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5 Tips to Motivate Time Keepers and Improve Law Firm Profitability

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“If you can’t remember what you had for breakfast on October 15th, then chances are you won’t be able to remember how much you billed clients on that same day,” according to Nancy Griffing of 35*45 Consulting, during a recent webinar focused on law firm profitability.

Because of this, attorneys lose anywhere from 55 to 70 percent of their actual monthly billable time when trying to reconstruct it after the fact.

According to Ms. Griffing, one of the easiest ways to prevent this type of under-earning is to provide attorneys and firm timekeepers with useful tools, such as the LexisNexis PCLaw or Juris billing and accounting software, to make entering time easy, while the work is actually happening. In other words—make it a seamless part of their daily workflow.

Additionally, it is important for law firms of all sizes, to know what motivates their timekeepers and integrate those motivators into the overall timekeeping process. In doing so, the firm can develop useful timekeeping metrics that can be used to inform future business practices and improve the firm’s bottom line. Here are a few timekeeping motivators shared during the session:

  • Develop Consistent Measurements. It’s logical that attorneys will adhere to timekeeping processes, as long as what’s being measured remains consistent. For example, if timekeepers are evaluated on hours billed one month and then dollars collected the next; it becomes hard to understand where to make improvements, since these two methods are very different.
  • Use Timely Reports. It’s not just about entering time, but entering it in a timely manner, so the firm can use the information to make smarter business decisions. For example, if a timekeeper’s feedback comes in at the end of the year, it becomes too late at that point to change the firm’s focus.
  • Develop Clearly Defined Incentive Programs. Chances are if an attorney or timekeeper understands compensation drivers, they will be much more likely to stay focused on their goals.
  • Track Billable, Billed and Collected Money. It’s important to track the firm’s billable hours if they use the flat fee method, as well as look at what the firm is charging clients vs. what is actually being billed. It is also important to keep track of funds collected. After all, if clients are happy then they will gladly pay for the work.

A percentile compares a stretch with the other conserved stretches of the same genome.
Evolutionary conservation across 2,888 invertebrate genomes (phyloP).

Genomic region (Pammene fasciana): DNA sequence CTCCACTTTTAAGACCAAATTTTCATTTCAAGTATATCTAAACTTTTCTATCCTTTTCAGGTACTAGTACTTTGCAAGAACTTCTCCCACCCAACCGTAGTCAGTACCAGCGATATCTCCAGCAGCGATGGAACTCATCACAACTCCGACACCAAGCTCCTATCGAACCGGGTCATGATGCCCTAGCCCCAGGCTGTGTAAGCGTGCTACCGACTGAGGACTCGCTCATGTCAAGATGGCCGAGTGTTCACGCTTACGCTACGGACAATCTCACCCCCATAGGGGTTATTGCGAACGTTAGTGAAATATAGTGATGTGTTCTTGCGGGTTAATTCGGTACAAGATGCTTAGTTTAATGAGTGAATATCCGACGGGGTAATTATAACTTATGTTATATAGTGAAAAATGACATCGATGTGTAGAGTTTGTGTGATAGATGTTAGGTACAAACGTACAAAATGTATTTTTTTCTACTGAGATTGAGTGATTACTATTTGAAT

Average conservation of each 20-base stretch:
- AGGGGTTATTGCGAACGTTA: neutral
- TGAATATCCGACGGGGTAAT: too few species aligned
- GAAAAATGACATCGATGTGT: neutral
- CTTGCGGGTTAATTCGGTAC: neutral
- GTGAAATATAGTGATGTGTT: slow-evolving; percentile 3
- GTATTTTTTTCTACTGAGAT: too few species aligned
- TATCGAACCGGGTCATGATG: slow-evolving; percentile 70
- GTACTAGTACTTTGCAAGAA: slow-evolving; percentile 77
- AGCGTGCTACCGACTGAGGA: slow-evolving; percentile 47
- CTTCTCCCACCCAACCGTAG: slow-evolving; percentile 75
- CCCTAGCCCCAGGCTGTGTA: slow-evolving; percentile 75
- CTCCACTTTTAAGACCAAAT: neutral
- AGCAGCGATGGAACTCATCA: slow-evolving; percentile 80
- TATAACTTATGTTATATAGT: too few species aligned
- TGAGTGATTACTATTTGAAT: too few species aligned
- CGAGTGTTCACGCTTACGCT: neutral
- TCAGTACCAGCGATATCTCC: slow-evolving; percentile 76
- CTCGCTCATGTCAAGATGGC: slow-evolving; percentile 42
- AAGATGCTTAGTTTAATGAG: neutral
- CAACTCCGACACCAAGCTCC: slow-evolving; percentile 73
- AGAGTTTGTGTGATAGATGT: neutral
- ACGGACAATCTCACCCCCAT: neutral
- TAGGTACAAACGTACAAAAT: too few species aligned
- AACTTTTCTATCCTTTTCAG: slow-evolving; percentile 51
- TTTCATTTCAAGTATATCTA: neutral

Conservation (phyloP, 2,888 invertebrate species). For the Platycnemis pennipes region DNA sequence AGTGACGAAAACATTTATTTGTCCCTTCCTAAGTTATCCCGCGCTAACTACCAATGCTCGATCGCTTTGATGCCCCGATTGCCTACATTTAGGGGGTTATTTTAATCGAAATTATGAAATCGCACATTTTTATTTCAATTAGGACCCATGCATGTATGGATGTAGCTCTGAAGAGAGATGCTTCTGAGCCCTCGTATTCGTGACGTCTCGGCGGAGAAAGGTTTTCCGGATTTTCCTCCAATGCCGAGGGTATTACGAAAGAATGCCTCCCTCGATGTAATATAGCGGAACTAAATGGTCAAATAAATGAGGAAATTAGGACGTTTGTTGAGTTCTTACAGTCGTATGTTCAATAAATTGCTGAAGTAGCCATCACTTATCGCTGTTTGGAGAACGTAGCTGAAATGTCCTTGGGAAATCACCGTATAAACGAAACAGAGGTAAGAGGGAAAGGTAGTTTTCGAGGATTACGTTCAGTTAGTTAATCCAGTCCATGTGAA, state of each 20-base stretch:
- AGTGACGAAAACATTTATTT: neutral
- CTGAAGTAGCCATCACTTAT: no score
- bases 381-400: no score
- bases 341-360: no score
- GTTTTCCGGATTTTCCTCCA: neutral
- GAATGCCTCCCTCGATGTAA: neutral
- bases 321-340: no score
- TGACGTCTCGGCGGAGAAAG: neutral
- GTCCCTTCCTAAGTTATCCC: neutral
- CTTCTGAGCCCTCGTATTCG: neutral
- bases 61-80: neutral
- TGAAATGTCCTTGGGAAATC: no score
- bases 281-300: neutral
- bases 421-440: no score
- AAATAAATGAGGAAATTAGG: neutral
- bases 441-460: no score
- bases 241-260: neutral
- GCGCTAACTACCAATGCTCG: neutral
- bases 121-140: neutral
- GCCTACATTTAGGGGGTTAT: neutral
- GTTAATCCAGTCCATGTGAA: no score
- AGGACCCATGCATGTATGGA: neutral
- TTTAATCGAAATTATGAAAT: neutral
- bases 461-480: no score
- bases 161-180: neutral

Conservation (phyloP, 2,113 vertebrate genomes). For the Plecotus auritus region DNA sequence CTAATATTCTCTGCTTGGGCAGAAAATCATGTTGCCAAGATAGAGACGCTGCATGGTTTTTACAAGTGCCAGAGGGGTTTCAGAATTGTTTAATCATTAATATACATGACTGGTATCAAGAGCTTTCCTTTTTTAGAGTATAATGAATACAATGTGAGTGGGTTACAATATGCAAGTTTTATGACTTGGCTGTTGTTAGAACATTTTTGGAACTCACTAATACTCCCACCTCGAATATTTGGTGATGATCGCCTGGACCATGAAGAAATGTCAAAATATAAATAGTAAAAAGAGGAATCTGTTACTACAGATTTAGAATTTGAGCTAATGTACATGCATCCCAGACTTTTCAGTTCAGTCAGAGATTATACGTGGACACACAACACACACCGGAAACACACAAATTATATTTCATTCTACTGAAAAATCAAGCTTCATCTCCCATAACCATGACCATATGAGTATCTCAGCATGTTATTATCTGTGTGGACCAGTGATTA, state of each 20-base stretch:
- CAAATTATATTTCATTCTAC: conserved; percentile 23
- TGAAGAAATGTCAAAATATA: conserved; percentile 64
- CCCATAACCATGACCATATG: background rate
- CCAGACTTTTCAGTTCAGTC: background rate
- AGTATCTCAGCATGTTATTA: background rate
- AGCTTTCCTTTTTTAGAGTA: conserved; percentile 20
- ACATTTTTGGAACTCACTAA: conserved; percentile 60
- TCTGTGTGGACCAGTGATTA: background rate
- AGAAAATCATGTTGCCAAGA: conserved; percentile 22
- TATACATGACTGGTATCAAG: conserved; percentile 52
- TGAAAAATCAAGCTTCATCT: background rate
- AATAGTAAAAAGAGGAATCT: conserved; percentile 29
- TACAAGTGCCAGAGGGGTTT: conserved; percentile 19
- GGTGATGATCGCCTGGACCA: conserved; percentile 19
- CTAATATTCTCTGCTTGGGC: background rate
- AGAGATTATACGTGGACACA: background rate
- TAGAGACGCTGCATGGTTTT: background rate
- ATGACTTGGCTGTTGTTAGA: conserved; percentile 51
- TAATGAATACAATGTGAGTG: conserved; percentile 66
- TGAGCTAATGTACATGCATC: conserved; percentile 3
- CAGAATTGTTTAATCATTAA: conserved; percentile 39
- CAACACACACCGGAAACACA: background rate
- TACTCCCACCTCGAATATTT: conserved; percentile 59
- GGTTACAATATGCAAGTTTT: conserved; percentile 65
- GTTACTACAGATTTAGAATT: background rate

• Understand Partner Motivation. All partners need to be in agreement on what the firm wants to see from a profitability perspective. Partners should agree on the type of work being brought in, completion of that work, and billing for it. They also need to be clear on the value of these three roles in the firm and how they will be compensated.

“The number one goal for all firms is to bill what they work, which the hardest part,” according to Ms. Griffing.

Making sure all the firm’s potential billable time is being recorded, is a good start. Equally important is keeping track of the firm’s non-billable time. If an attorney secures a $15,000 project, it’s important to understand if that price will actually cover all the work involved in receiving the client (e.g. meetings, preparation, calls, etc.). Understanding this data becomes critical to the profitability of the project.

In the end, firms who want to take their profitability to the next level should begin to dig deeper to understand what’s behind their numbers, find ways to improve firm efficiency and understand underlying costs. By doing so, firms will be able to price themselves aggressively and use the information to chart their future course.

 

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About Carla Del Bove

Carla Del Bove
Carla Del Bove is President and Founder of CDB Communications, an independent public relations agency specializing in content development, media relations and overarching PR Strategy. In her current role, Ms. Del Bove provides strategic public relations and content development support to the LexisNexis Business of Law Software Solutions (BLSS) portfolio of products. Ms. Del Bove also serves as a regular contributor to the LexisNexis Business of Law Blog. She frequently covers a gamut of topics related to managing the business aspects of the legal profession and relevant issues facing today’s law firms and corporate legal professionals. Ms. Del Bove brings nearly two decades of strategic communications expertise to her role. Her media relations efforts have landed her clients in a number of leading, national publications including: The Boston Globe, Forbes, Law360, The New York Times, The Wall Street Journal & Law Blog (The Wall Street Journal’s legal trends and issues blog). Prior to founding CDB Communications, Ms. Del Bove worked at among the top global public relations agencies including: Arnold Worldwide, MSL Group and Porter Novelli. She holds a Bachelor of Arts Degree in Journalism from Keene State College in Keene, New Hampshire.
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